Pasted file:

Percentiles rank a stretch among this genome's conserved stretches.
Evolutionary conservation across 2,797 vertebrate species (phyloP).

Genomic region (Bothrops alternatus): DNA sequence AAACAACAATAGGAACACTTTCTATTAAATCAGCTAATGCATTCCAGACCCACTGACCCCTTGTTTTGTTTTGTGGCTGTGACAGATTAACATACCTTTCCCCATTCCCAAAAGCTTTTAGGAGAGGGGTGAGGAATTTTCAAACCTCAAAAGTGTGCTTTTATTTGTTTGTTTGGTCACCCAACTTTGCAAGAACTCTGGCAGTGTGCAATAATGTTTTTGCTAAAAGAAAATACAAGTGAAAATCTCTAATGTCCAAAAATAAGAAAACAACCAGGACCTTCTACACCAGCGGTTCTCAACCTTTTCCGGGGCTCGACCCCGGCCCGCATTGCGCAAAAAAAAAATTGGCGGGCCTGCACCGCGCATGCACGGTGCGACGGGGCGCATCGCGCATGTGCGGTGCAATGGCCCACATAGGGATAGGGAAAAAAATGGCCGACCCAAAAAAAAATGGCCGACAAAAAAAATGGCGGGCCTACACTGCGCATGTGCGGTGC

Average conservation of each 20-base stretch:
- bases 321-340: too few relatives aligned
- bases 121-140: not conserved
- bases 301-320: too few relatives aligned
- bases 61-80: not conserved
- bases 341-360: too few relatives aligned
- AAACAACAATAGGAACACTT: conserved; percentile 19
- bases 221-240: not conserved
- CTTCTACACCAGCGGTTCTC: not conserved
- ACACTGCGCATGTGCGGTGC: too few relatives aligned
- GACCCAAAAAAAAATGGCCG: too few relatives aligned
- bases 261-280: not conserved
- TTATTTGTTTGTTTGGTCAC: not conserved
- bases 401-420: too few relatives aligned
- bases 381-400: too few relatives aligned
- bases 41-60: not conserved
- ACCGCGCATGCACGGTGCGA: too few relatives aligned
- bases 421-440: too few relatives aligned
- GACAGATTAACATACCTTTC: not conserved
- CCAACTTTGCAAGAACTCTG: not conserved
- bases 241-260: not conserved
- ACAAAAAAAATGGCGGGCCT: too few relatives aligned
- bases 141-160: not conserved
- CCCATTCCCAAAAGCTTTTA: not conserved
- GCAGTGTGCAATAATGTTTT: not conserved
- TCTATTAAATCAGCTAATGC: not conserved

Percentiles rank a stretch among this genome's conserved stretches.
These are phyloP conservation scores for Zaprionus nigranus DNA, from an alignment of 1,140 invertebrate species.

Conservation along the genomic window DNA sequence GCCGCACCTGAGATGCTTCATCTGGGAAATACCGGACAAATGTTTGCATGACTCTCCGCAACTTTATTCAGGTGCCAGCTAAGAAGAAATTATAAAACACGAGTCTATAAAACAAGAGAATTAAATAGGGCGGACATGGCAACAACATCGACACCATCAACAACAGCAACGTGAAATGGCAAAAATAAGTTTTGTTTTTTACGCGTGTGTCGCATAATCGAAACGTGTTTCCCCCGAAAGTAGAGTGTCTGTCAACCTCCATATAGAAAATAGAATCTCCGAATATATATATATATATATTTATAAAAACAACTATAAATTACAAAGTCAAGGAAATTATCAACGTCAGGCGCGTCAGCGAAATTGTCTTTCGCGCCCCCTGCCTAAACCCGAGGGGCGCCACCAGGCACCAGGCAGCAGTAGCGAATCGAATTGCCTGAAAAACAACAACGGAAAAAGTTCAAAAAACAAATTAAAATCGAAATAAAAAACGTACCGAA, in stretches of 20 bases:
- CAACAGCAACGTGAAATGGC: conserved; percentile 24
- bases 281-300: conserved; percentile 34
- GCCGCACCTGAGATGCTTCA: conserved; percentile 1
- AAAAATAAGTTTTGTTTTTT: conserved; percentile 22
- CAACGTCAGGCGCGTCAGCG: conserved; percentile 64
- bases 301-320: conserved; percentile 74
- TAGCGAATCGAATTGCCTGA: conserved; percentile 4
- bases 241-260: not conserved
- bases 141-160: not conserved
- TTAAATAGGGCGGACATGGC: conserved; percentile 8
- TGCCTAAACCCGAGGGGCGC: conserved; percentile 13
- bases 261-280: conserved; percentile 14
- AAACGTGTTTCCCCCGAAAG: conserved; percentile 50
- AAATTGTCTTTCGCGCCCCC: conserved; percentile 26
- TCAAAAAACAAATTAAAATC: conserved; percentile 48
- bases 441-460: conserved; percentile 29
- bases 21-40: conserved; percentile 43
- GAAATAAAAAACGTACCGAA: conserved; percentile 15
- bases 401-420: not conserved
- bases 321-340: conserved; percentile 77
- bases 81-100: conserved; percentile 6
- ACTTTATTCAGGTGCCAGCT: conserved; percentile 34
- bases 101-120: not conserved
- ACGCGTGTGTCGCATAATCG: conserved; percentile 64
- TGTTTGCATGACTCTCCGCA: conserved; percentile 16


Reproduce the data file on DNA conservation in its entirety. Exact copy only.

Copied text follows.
Percentiles rank a stretch among this genome's conserved stretches.
Evolutionary conservation across 2,797 vertebrate species (phyloP).

Genomic region (Bothrops alternatus): DNA sequence AAACAACAATAGGAACACTTTCTATTAAATCAGCTAATGCATTCCAGACCCACTGACCCCTTGTTTTGTTTTGTGGCTGTGACAGATTAACATACCTTTCCCCATTCCCAAAAGCTTTTAGGAGAGGGGTGAGGAATTTTCAAACCTCAAAAGTGTGCTTTTATTTGTTTGTTTGGTCACCCAACTTTGCAAGAACTCTGGCAGTGTGCAATAATGTTTTTGCTAAAAGAAAATACAAGTGAAAATCTCTAATGTCCAAAAATAAGAAAACAACCAGGACCTTCTACACCAGCGGTTCTCAACCTTTTCCGGGGCTCGACCCCGGCCCGCATTGCGCAAAAAAAAAATTGGCGGGCCTGCACCGCGCATGCACGGTGCGACGGGGCGCATCGCGCATGTGCGGTGCAATGGCCCACATAGGGATAGGGAAAAAAATGGCCGACCCAAAAAAAAATGGCCGACAAAAAAAATGGCGGGCCTACACTGCGCATGTGCGGTGC

Average conservation of each 20-base stretch:
- bases 321-340: too few relatives aligned
- bases 121-140: not conserved
- bases 301-320: too few relatives aligned
- bases 61-80: not conserved
- bases 341-360: too few relatives aligned
- AAACAACAATAGGAACACTT: conserved; percentile 19
- bases 221-240: not conserved
- CTTCTACACCAGCGGTTCTC: not conserved
- ACACTGCGCATGTGCGGTGC: too few relatives aligned
- GACCCAAAAAAAAATGGCCG: too few relatives aligned
- bases 261-280: not conserved
- TTATTTGTTTGTTTGGTCAC: not conserved
- bases 401-420: too few relatives aligned
- bases 381-400: too few relatives aligned
- bases 41-60: not conserved
- ACCGCGCATGCACGGTGCGA: too few relatives aligned
- bases 421-440: too few relatives aligned
- GACAGATTAACATACCTTTC: not conserved
- CCAACTTTGCAAGAACTCTG: not conserved
- bases 241-260: not conserved
- ACAAAAAAAATGGCGGGCCT: too few relatives aligned
- bases 141-160: not conserved
- CCCATTCCCAAAAGCTTTTA: not conserved
- GCAGTGTGCAATAATGTTTT: not conserved
- TCTATTAAATCAGCTAATGC: not conserved

Percentiles rank a stretch among this genome's conserved stretches.
These are phyloP conservation scores for Zaprionus nigranus DNA, from an alignment of 1,140 invertebrate species.

Conservation along the genomic window DNA sequence GCCGCACCTGAGATGCTTCATCTGGGAAATACCGGACAAATGTTTGCATGACTCTCCGCAACTTTATTCAGGTGCCAGCTAAGAAGAAATTATAAAACACGAGTCTATAAAACAAGAGAATTAAATAGGGCGGACATGGCAACAACATCGACACCATCAACAACAGCAACGTGAAATGGCAAAAATAAGTTTTGTTTTTTACGCGTGTGTCGCATAATCGAAACGTGTTTCCCCCGAAAGTAGAGTGTCTGTCAACCTCCATATAGAAAATAGAATCTCCGAATATATATATATATATATTTATAAAAACAACTATAAATTACAAAGTCAAGGAAATTATCAACGTCAGGCGCGTCAGCGAAATTGTCTTTCGCGCCCCCTGCCTAAACCCGAGGGGCGCCACCAGGCACCAGGCAGCAGTAGCGAATCGAATTGCCTGAAAAACAACAACGGAAAAAGTTCAAAAAACAAATTAAAATCGAAATAAAAAACGTACCGAA, in stretches of 20 bases:
- CAACAGCAACGTGAAATGGC: conserved; percentile 24
- bases 281-300: conserved; percentile 34
- GCCGCACCTGAGATGCTTCA: conserved; percentile 1
- AAAAATAAGTTTTGTTTTTT: conserved; percentile 22
- CAACGTCAGGCGCGTCAGCG: conserved; percentile 64
- bases 301-320: conserved; percentile 74
- TAGCGAATCGAATTGCCTGA: conserved; percentile 4
- bases 241-260: not conserved
- bases 141-160: not conserved
- TTAAATAGGGCGGACATGGC: conserved; percentile 8
- TGCCTAAACCCGAGGGGCGC: conserved; percentile 13
- bases 261-280: conserved; percentile 14
- AAACGTGTTTCCCCCGAAAG: conserved; percentile 50
- AAATTGTCTTTCGCGCCCCC: conserved; percentile 26
- TCAAAAAACAAATTAAAATC: conserved; percentile 48
- bases 441-460: conserved; percentile 29
- bases 21-40: conserved; percentile 43
- GAAATAAAAAACGTACCGAA: conserved; percentile 15
- bases 401-420: not conserved
- bases 321-340: conserved; percentile 77
- bases 81-100: conserved; percentile 6
- ACTTTATTCAGGTGCCAGCT: conserved; percentile 34
- bases 101-120: not conserved
- ACGCGTGTGTCGCATAATCG: conserved; percentile 64
- TGTTTGCATGACTCTCCGCA: conserved; percentile 16